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EITHER OR: Usage and Useful Examples in English

EITHER OR: Usage and Useful Examples in English

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In the following text, we will delve deeper into the usage of “either or,” including proper syntax, common mistakes, and examples to further your understanding. With this guidance, you’ll be able to effectively employ “either or” in your communication and enrich your language skills.

EITHER OR Overview



Either refers to any one of the two things or people. Either is always considered singular in a sentence. Either/or is a correlative conjunction. We use either/or for connect things which are the same types, phrases, clauses, or words.

  • Either: Option A
  • Or: Option B

In this construct, Option A and Option B cannot coexist; choosing one means not choosing the other.


When examining the structure of “either or” decisions, we recognize a simple framework:

  1. Presentation of Choices: Identifying the two distinct options available.
  2. Mutual Exclusivity: Understanding that these options cannot occur simultaneously.
  3. Decision-Making Criterion: Criteria or factors that will influence the choice between the two.

In a structured table, we might represent these elements as follows:

Element Description
Presentation of Choices Two separate and clear options are presented.
Mutual Exclusivity Selecting one option inherently means not selecting the other.
Decision-Making Criterion A set of considerations that guide which option is chosen.

Example Sentences

  • Either he or she cooks dinner.
  • Either Mark or Samuel will go.
  • You can either come with me now or walk home.
  • They don’t have enough time. They can either have breakfast or have a shower.
  • You can either call me at home or the office.
  • I’ll either write to you or phone you next week.
  • Life is a horse, and either you ride it or it rides you.

Either/or vs. Neither/nor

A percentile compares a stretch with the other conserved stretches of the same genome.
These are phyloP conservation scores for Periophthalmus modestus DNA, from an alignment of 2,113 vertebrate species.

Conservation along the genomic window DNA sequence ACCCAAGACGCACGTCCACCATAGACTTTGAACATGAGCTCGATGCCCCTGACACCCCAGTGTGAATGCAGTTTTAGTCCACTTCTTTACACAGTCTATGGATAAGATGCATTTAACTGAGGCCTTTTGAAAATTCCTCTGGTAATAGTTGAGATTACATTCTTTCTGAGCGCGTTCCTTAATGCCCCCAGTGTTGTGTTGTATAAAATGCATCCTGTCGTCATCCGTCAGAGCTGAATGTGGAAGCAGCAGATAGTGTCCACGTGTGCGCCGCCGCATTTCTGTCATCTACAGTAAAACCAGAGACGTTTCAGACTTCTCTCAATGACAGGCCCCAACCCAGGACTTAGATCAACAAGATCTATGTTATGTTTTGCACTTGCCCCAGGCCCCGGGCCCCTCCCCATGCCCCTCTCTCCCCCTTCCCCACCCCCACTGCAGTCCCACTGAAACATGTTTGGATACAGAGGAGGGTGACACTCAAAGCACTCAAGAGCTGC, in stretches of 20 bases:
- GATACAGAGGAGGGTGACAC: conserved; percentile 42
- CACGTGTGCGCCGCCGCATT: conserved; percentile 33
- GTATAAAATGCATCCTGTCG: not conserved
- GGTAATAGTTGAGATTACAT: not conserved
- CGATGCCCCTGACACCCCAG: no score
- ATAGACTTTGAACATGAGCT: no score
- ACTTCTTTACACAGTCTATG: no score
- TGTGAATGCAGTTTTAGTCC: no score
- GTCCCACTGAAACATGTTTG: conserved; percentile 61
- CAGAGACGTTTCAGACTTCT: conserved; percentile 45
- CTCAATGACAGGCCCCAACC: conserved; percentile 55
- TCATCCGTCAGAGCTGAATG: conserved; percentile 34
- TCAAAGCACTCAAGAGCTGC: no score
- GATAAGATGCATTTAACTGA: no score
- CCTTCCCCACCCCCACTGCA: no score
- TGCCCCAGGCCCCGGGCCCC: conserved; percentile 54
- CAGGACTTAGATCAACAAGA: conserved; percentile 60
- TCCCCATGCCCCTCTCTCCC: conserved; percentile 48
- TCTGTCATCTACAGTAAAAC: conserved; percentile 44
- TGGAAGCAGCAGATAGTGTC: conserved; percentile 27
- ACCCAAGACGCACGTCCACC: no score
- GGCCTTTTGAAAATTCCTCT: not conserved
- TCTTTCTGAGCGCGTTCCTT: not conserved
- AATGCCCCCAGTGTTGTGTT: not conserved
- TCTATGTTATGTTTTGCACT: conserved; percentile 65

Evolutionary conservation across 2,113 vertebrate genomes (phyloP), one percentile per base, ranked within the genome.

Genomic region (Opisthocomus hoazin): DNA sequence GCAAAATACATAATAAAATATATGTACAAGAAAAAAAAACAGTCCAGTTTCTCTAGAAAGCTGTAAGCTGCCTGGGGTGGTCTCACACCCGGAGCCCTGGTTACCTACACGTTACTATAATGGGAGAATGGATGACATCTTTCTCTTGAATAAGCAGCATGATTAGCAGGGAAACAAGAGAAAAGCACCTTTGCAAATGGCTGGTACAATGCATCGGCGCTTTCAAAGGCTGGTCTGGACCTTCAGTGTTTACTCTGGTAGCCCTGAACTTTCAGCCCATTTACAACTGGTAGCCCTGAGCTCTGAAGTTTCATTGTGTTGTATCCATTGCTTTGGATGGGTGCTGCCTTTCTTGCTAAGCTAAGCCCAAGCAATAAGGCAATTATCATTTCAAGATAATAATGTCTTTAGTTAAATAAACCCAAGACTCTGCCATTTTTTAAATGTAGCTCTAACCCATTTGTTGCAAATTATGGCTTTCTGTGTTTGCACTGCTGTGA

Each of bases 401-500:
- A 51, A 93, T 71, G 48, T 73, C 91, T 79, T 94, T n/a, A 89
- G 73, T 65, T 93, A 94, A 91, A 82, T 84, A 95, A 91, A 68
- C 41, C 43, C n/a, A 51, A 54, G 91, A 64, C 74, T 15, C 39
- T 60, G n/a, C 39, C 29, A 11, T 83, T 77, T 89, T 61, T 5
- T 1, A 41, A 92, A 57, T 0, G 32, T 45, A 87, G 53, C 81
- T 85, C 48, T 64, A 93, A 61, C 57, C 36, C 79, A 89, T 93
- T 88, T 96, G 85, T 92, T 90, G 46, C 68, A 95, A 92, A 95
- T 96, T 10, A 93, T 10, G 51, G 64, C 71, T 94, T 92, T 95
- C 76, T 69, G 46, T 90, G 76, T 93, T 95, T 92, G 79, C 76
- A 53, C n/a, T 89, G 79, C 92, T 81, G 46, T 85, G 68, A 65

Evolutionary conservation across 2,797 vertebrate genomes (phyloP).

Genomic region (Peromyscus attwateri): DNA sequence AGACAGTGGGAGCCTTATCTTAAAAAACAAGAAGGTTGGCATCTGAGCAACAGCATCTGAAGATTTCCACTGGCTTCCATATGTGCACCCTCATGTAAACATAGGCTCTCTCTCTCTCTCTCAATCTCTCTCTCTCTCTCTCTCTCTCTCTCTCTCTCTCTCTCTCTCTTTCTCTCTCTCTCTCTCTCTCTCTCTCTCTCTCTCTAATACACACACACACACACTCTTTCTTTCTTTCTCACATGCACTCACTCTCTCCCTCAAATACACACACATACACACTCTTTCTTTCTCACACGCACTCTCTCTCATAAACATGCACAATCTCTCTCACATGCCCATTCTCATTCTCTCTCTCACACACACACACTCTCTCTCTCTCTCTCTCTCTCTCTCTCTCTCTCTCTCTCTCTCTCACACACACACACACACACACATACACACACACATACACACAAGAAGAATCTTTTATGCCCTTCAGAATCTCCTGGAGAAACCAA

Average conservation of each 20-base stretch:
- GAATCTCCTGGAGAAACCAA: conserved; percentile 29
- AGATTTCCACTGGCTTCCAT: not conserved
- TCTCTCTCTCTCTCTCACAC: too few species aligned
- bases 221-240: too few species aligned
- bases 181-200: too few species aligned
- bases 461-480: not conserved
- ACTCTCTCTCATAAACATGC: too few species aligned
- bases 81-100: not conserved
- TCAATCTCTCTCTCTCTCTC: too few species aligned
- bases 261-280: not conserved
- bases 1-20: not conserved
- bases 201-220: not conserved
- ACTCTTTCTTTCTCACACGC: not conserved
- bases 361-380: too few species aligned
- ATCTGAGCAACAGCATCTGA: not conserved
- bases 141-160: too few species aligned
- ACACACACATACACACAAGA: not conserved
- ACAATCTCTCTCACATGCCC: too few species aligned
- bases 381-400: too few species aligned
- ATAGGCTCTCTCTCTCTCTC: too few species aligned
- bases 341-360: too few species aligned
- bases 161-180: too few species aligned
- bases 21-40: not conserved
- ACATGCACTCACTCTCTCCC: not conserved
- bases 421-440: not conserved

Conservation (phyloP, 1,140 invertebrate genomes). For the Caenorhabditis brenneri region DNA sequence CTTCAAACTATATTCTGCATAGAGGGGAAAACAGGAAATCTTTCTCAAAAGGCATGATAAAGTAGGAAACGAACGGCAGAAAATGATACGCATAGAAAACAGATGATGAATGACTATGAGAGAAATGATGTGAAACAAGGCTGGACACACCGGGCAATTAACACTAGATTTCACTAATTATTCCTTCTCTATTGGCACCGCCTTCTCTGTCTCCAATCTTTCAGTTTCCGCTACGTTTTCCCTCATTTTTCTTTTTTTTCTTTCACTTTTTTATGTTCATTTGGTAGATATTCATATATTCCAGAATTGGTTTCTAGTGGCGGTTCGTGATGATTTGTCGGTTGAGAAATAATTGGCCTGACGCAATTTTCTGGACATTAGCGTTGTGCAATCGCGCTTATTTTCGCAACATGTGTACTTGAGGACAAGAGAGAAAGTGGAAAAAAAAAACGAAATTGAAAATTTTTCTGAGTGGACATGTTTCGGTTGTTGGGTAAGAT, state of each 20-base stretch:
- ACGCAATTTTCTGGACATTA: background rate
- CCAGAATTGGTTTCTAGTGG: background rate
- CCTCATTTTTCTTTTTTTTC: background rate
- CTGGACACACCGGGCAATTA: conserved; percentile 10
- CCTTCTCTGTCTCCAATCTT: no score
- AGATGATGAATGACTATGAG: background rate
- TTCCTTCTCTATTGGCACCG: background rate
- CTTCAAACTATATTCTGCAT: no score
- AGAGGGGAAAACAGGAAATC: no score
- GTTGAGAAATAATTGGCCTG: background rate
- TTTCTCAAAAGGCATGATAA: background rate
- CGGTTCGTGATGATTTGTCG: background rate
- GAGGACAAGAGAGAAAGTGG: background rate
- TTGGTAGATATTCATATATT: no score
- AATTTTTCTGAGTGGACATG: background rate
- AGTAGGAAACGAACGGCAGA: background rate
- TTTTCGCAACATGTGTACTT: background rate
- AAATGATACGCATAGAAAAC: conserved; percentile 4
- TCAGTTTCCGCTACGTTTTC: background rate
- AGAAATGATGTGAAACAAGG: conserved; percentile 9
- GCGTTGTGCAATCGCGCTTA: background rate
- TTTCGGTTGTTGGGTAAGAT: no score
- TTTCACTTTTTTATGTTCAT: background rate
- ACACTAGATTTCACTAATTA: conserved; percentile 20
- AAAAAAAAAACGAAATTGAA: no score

When we make choices or distinguish between two options, we often use the conjunctions either/or and neither/nor. These pairs are not interchangeable, but they follow similar structural rules. Let’s explore how we use them.

Either/or is used when we want to present two possible options, and the selection can be one or the other, but not both or neither. For instance:

  • You can have either apples or bananas.

It suggests a clear choice between apples and bananas.

On the flip side, neither/nor is the pairing we use when excluding both possibilities offered. It’s equivalent to saying “not the one and also not the other”:

  • Neither apples nor bananas are available.

Here, we convey that no apples or bananas are present.

Here is a simple structure comparison:

Either/or Neither/nor
Either A or B Neither A nor B
Implies a choice between A and B Implies the exclusion of both A and B
Example: Either tea or coffee Example: Neither tea nor coffee

Remember that either can also stand alone as a response, implying “one or the other is fine,” while neither used alone means “none of the options are acceptable.”

  • Would you like tea or coffee?
  • Either is fine.
  • Do you want tea or coffee?
  • Neither, thanks.

Understanding how to use these conjunctions correctly allows us to convey our message more clearly and accurately. We can offer choices with either/or or express a double negation with neither/nor effectively.

Frequently Asked Questions

What does the term ‘either or’ signify in context?

When we use the term “either or” in a conversation or in writing, we’re presenting two choices or alternatives. Essentially, it means that one of the two options must be chosen, but not both. It’s a way of emphasizing the fact that there are just two choices and that one must be picked.

Can you give me some examples of using ‘either or’ in a sentence?

Certainly! Here are a few examples:

  1. You can either have ice cream or cake, but not both.
  2. We can either go to the movies tonight or stay home.
  3. I’ll either read a book or watch a movie before going to bed.

These sentences demonstrate how “either or” is used to present two distinct options and invite someone to make a choice between them.

What are the grammatical rules for using ‘either or’ in English?

When using “either or” in English sentences, you should be aware of the following rules:

  1. Place “either” before the first option and “or” before the second option.
  2. Ensure that the two options being presented are parallel in structure, meaning they have the same grammatical form.
  3. When using “either or” with plural nouns, the verb that follows the options should agree with the noun closer to it. For example, “Either the cats or the dog is responsible for the mess.”